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Even as omicron cases rise, South African experts find good news

ADRIAN FLORIDO, HOST:

South Africa is in the grips of its fourth COVID wave right now, and it's being driven by the spread of omicron, the most infectious COVID variant to hit the country so far. But even as the number of cases rises, there is also some good news to report. NPR's Eyder Peralta is in Cape Town, South Africa, and he joins us now to tell us more. Eyder, welcome.

FLORIDO: Hey, Adrian.

FLORIDO: First, bring us up to date, Eyder, if you would. What is the latest on the pandemic in South Africa?

EYDER PERALTA, BYLINE: I mean, just to give you a visual, COVID testing sites that were totally empty a few weeks ago, they're completely mobbed. Cases are rising much faster than they did during the previous three waves. So scientists say that the thing that is pretty clear is that this variant is super infectious. Here in South Africa, it is already proving more contagious than the delta variant.

FLORIDO: That sounds concerning, but we mentioned that there is some good news, which we always love to hear. What can you tell us about the good news?

PERALTA: Yeah. So the health minister here, Dr. Joe Phaahla, says that while they are seeing this huge number of infections they now believe that the omicron variant is not something completely different. Let's listen.

(SOUNDBITE OF ARCHIVED RECORDING)

JOE PHAAHLA: There is really no need for alarm. We expect this variant to behave the same way as the previous variants.

PERALTA: And that statement is coming from data that he's getting from hospitals in Gauteng province, which is the epicenter of this new wave. Hospitalizations are going up, but most of the cases are mild. Most people are spending just a day or two in the hospital. In fact, one super-positive data point is that in one of the busiest hospitals, 79% of patients in the COVID ward were incidental. And that means that they came to the hospital for one thing, and they just happened to test positive for COVID during routine screening.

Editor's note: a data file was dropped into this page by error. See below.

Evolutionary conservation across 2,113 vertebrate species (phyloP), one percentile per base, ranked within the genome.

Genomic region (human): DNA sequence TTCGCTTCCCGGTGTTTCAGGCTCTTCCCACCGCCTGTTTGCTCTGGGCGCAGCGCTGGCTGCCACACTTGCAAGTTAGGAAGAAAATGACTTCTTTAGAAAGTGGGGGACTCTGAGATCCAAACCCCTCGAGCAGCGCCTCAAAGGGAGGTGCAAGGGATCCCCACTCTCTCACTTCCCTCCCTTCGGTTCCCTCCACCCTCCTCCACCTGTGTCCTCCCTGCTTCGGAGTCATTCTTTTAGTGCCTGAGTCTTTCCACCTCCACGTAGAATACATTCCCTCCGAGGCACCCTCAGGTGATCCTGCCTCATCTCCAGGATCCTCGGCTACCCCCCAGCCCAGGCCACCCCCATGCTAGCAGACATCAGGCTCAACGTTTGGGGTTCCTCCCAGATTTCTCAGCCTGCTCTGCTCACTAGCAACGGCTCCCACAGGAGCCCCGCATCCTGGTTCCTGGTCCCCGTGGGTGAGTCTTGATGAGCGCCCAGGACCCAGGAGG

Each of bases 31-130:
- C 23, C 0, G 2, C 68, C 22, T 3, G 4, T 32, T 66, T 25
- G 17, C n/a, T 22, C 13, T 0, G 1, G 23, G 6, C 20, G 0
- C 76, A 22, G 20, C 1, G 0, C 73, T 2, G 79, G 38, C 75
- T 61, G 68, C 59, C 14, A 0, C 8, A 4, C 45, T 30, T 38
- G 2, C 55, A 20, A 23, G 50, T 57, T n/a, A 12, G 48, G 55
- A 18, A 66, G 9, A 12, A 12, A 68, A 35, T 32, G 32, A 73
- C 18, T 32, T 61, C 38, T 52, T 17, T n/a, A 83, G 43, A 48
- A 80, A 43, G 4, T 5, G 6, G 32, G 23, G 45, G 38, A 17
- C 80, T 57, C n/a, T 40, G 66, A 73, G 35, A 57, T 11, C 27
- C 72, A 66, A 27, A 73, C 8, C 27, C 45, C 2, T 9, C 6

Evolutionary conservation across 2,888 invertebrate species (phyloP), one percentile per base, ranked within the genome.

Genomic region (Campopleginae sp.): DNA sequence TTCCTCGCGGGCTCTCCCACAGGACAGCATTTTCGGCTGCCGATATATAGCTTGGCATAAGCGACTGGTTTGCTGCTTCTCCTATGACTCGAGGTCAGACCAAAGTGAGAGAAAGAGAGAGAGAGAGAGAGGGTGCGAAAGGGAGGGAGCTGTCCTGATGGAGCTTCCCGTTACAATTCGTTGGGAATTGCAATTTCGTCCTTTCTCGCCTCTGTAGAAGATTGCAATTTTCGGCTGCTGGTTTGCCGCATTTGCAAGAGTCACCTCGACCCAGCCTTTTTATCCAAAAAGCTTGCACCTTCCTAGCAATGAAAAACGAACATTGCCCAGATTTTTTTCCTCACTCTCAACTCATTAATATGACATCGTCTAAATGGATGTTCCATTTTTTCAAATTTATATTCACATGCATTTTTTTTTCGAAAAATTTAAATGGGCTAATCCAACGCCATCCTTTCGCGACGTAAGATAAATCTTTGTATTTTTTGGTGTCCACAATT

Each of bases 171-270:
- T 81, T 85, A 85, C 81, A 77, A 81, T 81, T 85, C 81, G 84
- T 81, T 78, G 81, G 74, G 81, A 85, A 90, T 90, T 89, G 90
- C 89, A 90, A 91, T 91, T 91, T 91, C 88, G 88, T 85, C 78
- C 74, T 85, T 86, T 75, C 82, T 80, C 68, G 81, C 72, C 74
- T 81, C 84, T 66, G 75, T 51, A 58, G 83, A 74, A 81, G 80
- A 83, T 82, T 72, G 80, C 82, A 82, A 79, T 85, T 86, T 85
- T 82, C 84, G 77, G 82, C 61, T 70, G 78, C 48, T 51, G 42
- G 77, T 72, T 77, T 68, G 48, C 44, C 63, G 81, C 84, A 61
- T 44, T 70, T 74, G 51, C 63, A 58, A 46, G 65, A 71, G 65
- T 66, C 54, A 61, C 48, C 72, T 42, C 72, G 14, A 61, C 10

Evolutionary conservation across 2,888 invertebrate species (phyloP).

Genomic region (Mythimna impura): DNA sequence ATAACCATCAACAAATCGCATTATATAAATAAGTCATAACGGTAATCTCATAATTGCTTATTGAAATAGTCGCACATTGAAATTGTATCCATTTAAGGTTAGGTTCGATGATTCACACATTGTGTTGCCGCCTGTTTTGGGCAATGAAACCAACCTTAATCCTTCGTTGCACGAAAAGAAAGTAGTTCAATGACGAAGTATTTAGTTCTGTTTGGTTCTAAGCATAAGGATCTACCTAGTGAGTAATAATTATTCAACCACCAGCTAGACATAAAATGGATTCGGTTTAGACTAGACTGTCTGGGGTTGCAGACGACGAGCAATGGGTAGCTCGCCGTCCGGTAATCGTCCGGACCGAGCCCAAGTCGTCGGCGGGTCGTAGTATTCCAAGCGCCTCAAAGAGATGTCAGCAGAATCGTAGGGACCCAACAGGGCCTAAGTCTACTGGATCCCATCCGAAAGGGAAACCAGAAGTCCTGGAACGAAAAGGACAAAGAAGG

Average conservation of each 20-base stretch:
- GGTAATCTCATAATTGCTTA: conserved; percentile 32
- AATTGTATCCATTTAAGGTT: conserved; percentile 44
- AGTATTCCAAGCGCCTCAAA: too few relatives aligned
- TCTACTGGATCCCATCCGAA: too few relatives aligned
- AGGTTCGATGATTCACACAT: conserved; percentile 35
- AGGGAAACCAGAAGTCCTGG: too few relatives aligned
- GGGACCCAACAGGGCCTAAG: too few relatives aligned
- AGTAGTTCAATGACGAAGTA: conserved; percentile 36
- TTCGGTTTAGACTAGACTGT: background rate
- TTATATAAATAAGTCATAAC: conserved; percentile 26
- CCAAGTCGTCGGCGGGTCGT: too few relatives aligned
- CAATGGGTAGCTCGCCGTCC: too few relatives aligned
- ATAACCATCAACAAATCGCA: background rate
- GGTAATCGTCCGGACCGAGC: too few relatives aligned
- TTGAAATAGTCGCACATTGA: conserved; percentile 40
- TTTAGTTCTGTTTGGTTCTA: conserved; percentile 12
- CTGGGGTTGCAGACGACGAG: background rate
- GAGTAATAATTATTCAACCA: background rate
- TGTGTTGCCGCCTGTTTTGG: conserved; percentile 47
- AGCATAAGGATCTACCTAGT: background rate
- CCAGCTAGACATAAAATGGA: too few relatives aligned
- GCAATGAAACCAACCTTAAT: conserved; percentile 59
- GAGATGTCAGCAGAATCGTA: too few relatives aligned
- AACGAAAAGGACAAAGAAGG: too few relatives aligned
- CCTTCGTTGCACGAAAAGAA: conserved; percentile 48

FLORIDO: OK, so milder illness perhaps. And vaccines, from what the experts are saying there in South Africa, do we know whether the current crop of COVID vaccines work against this variant?

PERALTA: South African scientists were the first ones to grow this virus in the lab. And what they found is that this variant was able to find its way past some of the antibodies created by two doses of the Pfizer vaccine. And that sounds bad, but one of the lead scientists on this study, Alex Siegel, says that it also means that some antibodies will still fight this thing. Let's listen to a bit of what he said.

ALEX SIEGEL: While it's changed a lot on its genome, it has not essentially changed how it behaves. This, to me, was actually better than I expected.

PERALTA: South Africa is also running a huge long-term vaccine study on health workers, and what they are seeing is that a lot of health workers are getting re-infected but they are recovering quickly.

FLORIDO: And in general, Eyder, what sort of pandemic restrictions are there right now in South Africa? Are we seeing lockdowns, other things?

PERALTA: No. There's not many restrictions, and the government is weighing them. But many scientists here believe that the country is actually pretty well positioned to deal with this wave because many South Africans have already had COVID, and about a quarter of the population is vaccinated. And when this thing was first discovered here, there was a palpable sense of dread. But what I've seen in the past week is that South Africans, they just went on autopilot. Masks came back on, hugs stopped. People started meeting outside. And vaccinations picked up. So it just feels like people took a deep breath and began to do what we all know works.

FLORIDO: That was NPR's Eyder Peralta in Cape Town, South Africa. Eyder, thanks for joining us.

PERALTA: Thank you, Adrian. Transcript provided by NPR, Copyright NPR.